Meet Karen Morton
Today I am ‘regrouping’, having had my work plans pushed aside by unexpectedly organising a family funeral. Which was as lovely as such things can be; order of service reflecting lifetime of smiling, in colours that matched the organic, locally grown flowers on the wicker coffin. All Covid-secure, shared guidelines aligned with risk assessment, floor plan showing 2m between family groups, lots of sanitiser, forms to sign.
I stepped up as the organiser, because it is something I am good at. A long time ago I was the CEO of a rapidly growing, medium-sized charity; a role in which, at some point, you have done pretty much everything that needs to be done. And in my 17 years as a consultant I have designed and delivered hundreds of away days, chaired umpteen meetings, organised big and little participatory conferences. I have also, in recent months, driven my local Covid response and helpline, sitting on the emergency committee, in endless zoom meetings. So I am familiar with the opaque guidance from government.
One of my favourite testimonials was given to me some years ago, following development consultancy for two new national charities; starting with a good idea, finishing with the new CEO in post. I share this with an embarrassed cough into the crook of my elbow.
“You have a rare and very valuable combination of skills. You have creativity and vision and a strong understanding of the bigger picture. But unlike many strategic thinkers I have worked with over the years, you also give great attention to detail, applying your experience equally comfortably to governance and the minutiae of protocols and procedures. I have seen this in two organisations that have thrived under your guidance. You can be justifiably proud of your work! And I mean every word of it!”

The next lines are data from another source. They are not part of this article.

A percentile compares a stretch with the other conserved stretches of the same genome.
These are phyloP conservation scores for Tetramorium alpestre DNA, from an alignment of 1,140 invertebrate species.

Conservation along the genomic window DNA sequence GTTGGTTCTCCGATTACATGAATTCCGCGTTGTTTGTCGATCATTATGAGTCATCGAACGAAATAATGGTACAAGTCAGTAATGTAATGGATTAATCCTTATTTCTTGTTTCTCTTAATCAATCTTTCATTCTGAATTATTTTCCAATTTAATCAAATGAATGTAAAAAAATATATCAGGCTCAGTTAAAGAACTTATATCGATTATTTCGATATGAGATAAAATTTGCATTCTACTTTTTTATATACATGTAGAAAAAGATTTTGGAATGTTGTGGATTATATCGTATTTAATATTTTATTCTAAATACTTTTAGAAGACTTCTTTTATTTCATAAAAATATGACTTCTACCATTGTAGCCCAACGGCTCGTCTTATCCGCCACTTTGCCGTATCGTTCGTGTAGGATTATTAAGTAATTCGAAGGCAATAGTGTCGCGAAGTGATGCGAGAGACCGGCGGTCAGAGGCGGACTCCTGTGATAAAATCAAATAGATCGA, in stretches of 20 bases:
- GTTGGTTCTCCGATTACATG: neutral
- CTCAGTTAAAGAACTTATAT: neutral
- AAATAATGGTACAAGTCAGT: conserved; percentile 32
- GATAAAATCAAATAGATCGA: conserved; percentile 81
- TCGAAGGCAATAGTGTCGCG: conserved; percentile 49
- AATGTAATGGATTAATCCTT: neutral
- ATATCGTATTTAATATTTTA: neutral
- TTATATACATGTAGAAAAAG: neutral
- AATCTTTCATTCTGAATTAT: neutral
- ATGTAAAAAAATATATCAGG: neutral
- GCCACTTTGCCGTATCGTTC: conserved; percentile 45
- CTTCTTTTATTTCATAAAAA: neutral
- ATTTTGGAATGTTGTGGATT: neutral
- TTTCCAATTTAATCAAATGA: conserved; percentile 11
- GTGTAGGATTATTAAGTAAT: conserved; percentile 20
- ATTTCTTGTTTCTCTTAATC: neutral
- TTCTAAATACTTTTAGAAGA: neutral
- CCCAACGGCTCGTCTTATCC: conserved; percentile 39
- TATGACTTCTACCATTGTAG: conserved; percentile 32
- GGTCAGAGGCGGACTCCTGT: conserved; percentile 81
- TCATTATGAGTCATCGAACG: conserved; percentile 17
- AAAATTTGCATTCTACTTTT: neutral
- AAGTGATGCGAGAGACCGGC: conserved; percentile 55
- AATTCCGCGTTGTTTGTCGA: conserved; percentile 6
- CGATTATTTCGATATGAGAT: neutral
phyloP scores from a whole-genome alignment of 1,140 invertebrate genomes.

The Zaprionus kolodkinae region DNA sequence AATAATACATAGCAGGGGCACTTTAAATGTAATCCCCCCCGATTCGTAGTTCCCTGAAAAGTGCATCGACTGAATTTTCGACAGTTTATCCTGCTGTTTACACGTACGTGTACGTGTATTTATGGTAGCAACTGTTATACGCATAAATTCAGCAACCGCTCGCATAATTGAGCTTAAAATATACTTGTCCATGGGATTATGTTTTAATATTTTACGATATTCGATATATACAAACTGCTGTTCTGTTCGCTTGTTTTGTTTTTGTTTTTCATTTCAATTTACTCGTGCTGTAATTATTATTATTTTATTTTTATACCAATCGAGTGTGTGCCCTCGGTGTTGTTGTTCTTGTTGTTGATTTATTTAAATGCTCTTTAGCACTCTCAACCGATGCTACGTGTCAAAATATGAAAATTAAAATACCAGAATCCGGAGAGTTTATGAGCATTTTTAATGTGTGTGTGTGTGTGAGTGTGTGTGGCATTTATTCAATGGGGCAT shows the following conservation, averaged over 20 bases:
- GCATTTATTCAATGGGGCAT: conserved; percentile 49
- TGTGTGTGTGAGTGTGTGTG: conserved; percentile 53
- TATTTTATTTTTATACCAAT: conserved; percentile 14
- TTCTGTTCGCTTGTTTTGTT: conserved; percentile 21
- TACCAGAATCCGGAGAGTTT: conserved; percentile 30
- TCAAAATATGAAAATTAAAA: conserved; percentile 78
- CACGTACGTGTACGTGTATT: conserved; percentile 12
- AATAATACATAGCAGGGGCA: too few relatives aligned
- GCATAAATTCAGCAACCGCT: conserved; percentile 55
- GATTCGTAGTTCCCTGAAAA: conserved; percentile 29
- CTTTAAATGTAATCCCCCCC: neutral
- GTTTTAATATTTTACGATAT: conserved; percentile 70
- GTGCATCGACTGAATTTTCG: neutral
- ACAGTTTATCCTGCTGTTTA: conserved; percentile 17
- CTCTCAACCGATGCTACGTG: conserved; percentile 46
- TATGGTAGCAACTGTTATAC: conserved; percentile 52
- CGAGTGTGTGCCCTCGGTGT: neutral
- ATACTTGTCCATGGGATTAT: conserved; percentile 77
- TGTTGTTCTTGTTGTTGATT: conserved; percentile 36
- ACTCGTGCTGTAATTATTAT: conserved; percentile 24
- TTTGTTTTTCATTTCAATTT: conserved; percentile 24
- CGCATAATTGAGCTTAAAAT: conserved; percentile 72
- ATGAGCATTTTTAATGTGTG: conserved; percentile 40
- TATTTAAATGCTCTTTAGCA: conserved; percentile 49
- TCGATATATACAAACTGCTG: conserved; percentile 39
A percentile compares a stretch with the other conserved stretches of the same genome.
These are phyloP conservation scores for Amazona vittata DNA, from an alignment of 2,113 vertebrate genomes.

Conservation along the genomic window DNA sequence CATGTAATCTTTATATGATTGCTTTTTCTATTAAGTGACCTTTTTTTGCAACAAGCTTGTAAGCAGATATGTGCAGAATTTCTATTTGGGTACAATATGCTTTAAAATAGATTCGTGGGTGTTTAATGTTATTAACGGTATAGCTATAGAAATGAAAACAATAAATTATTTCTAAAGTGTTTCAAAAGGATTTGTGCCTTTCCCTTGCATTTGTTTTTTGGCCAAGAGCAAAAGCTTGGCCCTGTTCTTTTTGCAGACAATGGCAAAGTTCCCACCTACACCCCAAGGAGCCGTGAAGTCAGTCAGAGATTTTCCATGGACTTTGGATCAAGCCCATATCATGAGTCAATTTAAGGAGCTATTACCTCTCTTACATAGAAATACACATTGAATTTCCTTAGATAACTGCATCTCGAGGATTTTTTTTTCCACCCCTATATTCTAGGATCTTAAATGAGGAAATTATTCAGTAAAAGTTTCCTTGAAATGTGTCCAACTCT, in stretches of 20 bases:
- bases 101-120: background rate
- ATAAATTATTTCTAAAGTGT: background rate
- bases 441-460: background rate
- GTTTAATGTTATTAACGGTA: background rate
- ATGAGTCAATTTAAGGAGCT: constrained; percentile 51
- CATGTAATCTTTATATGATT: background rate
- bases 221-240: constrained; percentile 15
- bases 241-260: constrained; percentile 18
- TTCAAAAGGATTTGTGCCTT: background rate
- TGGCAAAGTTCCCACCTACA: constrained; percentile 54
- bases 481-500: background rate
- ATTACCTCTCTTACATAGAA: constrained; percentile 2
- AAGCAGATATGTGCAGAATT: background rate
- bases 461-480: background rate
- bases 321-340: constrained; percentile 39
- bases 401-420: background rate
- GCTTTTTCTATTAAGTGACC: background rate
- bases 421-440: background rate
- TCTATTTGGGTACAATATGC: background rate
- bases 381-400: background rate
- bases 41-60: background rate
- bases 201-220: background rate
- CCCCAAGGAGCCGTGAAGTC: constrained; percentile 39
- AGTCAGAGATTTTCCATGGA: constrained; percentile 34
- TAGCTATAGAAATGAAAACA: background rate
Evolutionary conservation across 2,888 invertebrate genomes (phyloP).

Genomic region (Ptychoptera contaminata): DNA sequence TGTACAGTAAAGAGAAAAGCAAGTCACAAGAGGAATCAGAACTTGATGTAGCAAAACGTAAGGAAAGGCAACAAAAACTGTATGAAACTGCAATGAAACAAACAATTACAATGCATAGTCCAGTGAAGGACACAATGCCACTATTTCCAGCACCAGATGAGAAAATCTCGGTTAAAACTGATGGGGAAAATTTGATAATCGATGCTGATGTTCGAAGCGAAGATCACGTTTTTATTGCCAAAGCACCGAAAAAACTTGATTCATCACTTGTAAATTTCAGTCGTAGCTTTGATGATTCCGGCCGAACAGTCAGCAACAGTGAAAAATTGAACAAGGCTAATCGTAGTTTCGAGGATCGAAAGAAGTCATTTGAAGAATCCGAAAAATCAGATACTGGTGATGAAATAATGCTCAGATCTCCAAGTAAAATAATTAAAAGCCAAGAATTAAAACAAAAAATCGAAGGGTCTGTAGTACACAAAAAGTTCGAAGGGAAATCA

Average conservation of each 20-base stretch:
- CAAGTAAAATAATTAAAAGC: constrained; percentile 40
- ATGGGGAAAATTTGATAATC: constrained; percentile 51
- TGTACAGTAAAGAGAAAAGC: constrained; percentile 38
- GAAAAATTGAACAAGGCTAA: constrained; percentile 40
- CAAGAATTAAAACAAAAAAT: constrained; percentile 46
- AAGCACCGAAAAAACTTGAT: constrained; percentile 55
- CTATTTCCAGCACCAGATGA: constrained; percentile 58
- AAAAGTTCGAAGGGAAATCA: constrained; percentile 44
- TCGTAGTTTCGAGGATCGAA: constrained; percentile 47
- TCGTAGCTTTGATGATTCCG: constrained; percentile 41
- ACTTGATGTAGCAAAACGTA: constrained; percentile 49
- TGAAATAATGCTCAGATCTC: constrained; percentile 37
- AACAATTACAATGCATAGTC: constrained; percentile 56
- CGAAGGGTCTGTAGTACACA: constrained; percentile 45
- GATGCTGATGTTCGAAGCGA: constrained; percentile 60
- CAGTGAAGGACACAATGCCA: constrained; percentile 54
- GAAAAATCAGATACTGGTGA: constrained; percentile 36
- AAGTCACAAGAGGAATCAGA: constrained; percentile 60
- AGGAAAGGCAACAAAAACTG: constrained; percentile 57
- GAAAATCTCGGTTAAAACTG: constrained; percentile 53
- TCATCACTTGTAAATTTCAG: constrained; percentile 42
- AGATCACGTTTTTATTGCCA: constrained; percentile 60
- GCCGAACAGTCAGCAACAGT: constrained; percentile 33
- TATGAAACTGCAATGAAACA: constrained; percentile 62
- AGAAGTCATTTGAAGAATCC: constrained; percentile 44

That combination of skills creates a flexible offer, enhanced by a helpful mindset and deep commitment to the voluntary sector. I am never jobs-worth. If it turns out, after listening carefully, that the issue isn’t quite what it said in the spec, that’s fine. A difficulty between board and staff might actually be addressed through working together to review the objectives and strategic plan. Or maybe new board members have been somehow expected to absorb ethos and culture by osmosis, and some governance sessions would make a difference. Or the work on the business plan is a red herring, and the serious issue is that no one is managing the administration. That the request for bid writing highlights a chaotic, or absent, income strategy, with no systems to gather evidence of impact, or lack of engagement with local strategies or national drivers.
And because I do understand the bigger picture, particularly in fields involving criminal justice, social care, women’s organisations, and local infrastructure, and can also write a risk assessment, or funding bid, assess a staff structure, coach a CEO, or create an enjoyable, interactive away day full of light bulb moments (even on zoom!), I am useful.
And happy to help!